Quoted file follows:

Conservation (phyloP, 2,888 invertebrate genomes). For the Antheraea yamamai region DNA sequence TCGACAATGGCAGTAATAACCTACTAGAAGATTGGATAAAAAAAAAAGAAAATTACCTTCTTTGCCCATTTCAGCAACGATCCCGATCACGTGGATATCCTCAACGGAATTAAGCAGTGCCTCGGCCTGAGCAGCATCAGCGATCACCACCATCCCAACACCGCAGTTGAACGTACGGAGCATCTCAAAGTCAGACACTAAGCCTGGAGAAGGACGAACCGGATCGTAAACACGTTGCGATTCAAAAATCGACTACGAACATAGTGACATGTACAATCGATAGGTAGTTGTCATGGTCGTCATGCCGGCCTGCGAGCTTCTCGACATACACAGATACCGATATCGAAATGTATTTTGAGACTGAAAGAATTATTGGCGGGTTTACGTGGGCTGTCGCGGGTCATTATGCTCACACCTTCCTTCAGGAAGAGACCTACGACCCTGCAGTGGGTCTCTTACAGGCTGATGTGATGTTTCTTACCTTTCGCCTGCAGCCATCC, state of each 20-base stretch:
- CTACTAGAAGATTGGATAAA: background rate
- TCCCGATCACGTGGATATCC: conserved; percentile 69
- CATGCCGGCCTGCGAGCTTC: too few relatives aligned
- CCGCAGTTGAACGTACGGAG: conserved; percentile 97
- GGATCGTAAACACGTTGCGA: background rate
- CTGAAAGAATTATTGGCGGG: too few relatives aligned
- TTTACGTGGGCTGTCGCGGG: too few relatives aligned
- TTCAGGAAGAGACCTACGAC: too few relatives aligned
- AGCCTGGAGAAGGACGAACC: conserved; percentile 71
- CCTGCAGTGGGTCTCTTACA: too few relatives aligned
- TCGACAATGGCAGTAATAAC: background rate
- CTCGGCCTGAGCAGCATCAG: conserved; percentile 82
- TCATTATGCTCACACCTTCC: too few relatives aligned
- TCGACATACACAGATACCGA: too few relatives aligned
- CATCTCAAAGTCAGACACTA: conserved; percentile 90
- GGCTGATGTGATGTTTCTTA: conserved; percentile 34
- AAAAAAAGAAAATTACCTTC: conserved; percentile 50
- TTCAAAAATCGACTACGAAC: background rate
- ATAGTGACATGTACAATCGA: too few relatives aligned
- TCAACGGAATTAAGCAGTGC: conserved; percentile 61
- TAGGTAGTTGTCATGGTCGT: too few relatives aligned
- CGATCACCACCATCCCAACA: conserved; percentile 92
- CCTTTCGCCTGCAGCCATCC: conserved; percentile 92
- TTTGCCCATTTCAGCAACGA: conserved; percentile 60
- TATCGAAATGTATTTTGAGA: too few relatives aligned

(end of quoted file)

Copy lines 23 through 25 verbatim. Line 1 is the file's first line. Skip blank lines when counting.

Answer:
- CGATCACCACCATCCCAACA: conserved; percentile 92
- CCTTTCGCCTGCAGCCATCC: conserved; percentile 92
- TTTGCCCATTTCAGCAACGA: conserved; percentile 60